Emma’s Story...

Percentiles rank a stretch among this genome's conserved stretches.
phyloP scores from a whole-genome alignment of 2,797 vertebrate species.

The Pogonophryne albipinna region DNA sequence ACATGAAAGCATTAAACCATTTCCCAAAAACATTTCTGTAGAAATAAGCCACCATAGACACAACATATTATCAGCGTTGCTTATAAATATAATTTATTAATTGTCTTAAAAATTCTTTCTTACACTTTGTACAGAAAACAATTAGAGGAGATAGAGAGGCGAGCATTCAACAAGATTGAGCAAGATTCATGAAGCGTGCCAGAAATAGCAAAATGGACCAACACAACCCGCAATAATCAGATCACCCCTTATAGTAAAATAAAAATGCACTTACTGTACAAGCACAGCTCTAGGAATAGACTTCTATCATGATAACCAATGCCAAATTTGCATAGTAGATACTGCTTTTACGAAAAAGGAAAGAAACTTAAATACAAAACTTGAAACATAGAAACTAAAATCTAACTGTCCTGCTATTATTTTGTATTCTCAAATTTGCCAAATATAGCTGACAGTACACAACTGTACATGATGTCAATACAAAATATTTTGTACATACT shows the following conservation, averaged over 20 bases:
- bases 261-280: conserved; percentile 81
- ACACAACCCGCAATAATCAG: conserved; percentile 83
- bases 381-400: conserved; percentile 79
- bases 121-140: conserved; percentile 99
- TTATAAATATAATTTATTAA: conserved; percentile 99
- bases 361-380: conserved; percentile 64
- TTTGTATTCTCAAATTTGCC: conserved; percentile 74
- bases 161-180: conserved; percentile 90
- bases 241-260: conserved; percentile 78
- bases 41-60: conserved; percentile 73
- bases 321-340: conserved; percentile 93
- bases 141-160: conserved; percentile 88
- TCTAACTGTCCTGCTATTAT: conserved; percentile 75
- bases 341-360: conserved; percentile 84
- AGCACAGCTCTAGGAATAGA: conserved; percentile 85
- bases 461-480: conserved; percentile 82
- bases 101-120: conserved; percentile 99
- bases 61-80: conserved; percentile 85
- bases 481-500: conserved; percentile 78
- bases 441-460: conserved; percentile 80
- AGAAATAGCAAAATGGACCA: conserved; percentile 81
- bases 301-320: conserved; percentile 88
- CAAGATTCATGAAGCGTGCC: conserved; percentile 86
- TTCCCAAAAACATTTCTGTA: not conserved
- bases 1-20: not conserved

Hello My name is Emma, I'm 13 years old. I was born with a heart condition called Dilated Cardiomyopathy, that meant my heart was to big and given time would just get bigger and bigger. There was nothing surgically could ever be done, until I got to the point where I would need a new heart to survive. My heart problem caused me a lot of problems: I got tired so easily even after a night sleep, chest pain, palpitations, struggled to eat, breathless constantly, moving around was a constant battle I needed a wheelchair when I was out. I was in and out of hospital all my life. All doctors could do was give me medicines to try and keep my heart as OK as possible. I was living for years waiting to get so ill that I had to have a transplant to get better again. I was listed for heart transplant when I was 4 years old, I waited a year for the call, but I got better myself without a transplant so I was taken of the transplant list when I was 5. I was re listed for heart transplant in January 2008, at this time I was feeling very ill and weak but I managed to stay at home although I was frequently in & out of hospital, although nothing could ever be done. While waiting for transplant I also experienced some emotional trouble, the main one was the fear of feeling well, That sounds strange but because I was born ill I didn't know what feeling well was, like anyone fears the unknown, I feared being well because I didn't know what I was going into. My transplant call came on 1st June 08 my transplant recovery has been a pretty smooth one. I am coming up to a year post transplant I have got a future in front of me and a life I never knew before. Of course none of this could never have been able to happen without my donor who I'll always be eternally grateful to for the gift they have given me. I still take everyday like it’s my last, as I never know what’s coming around the corner.